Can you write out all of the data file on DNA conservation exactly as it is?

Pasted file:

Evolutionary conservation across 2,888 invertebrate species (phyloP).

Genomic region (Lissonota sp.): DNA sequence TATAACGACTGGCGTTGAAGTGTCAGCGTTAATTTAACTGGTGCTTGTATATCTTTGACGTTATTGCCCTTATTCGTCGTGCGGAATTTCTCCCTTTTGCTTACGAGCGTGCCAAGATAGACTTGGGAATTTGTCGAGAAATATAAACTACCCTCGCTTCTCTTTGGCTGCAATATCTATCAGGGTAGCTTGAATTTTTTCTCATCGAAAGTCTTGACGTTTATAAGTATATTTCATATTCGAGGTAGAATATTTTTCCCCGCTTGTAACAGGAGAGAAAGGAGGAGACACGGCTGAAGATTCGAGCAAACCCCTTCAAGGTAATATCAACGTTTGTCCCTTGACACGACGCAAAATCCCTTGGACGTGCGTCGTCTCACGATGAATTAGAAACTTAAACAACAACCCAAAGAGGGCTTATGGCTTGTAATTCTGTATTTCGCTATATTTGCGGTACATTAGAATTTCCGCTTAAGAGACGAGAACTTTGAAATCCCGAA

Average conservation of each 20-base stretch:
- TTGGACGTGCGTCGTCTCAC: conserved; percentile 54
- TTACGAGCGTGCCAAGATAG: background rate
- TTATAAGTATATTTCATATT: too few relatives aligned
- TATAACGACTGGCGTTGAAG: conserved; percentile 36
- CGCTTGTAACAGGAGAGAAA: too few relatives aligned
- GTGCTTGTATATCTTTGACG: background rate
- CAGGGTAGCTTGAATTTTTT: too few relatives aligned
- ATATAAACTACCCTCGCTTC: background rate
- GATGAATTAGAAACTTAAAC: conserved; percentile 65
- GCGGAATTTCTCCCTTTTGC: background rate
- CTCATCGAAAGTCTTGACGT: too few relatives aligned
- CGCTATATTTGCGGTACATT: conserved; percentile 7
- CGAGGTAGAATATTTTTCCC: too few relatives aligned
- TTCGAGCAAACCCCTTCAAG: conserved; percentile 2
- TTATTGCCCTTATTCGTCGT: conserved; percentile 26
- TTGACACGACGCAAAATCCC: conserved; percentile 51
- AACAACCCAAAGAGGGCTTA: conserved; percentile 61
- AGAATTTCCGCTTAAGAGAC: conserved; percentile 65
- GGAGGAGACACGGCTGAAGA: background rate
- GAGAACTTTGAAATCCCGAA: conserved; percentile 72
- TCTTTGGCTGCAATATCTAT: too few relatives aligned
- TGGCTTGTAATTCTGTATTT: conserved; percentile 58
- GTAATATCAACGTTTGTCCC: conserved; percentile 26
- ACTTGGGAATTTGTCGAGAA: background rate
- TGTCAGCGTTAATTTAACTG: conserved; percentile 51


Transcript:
Evolutionary conservation across 2,888 invertebrate species (phyloP).

Genomic region (Lissonota sp.): DNA sequence TATAACGACTGGCGTTGAAGTGTCAGCGTTAATTTAACTGGTGCTTGTATATCTTTGACGTTATTGCCCTTATTCGTCGTGCGGAATTTCTCCCTTTTGCTTACGAGCGTGCCAAGATAGACTTGGGAATTTGTCGAGAAATATAAACTACCCTCGCTTCTCTTTGGCTGCAATATCTATCAGGGTAGCTTGAATTTTTTCTCATCGAAAGTCTTGACGTTTATAAGTATATTTCATATTCGAGGTAGAATATTTTTCCCCGCTTGTAACAGGAGAGAAAGGAGGAGACACGGCTGAAGATTCGAGCAAACCCCTTCAAGGTAATATCAACGTTTGTCCCTTGACACGACGCAAAATCCCTTGGACGTGCGTCGTCTCACGATGAATTAGAAACTTAAACAACAACCCAAAGAGGGCTTATGGCTTGTAATTCTGTATTTCGCTATATTTGCGGTACATTAGAATTTCCGCTTAAGAGACGAGAACTTTGAAATCCCGAA

Average conservation of each 20-base stretch:
- TTGGACGTGCGTCGTCTCAC: conserved; percentile 54
- TTACGAGCGTGCCAAGATAG: background rate
- TTATAAGTATATTTCATATT: too few relatives aligned
- TATAACGACTGGCGTTGAAG: conserved; percentile 36
- CGCTTGTAACAGGAGAGAAA: too few relatives aligned
- GTGCTTGTATATCTTTGACG: background rate
- CAGGGTAGCTTGAATTTTTT: too few relatives aligned
- ATATAAACTACCCTCGCTTC: background rate
- GATGAATTAGAAACTTAAAC: conserved; percentile 65
- GCGGAATTTCTCCCTTTTGC: background rate
- CTCATCGAAAGTCTTGACGT: too few relatives aligned
- CGCTATATTTGCGGTACATT: conserved; percentile 7
- CGAGGTAGAATATTTTTCCC: too few relatives aligned
- TTCGAGCAAACCCCTTCAAG: conserved; percentile 2
- TTATTGCCCTTATTCGTCGT: conserved; percentile 26
- TTGACACGACGCAAAATCCC: conserved; percentile 51
- AACAACCCAAAGAGGGCTTA: conserved; percentile 61
- AGAATTTCCGCTTAAGAGAC: conserved; percentile 65
- GGAGGAGACACGGCTGAAGA: background rate
- GAGAACTTTGAAATCCCGAA: conserved; percentile 72
- TCTTTGGCTGCAATATCTAT: too few relatives aligned
- TGGCTTGTAATTCTGTATTT: conserved; percentile 58
- GTAATATCAACGTTTGTCCC: conserved; percentile 26
- ACTTGGGAATTTGTCGAGAA: background rate
- TGTCAGCGTTAATTTAACTG: conserved; percentile 51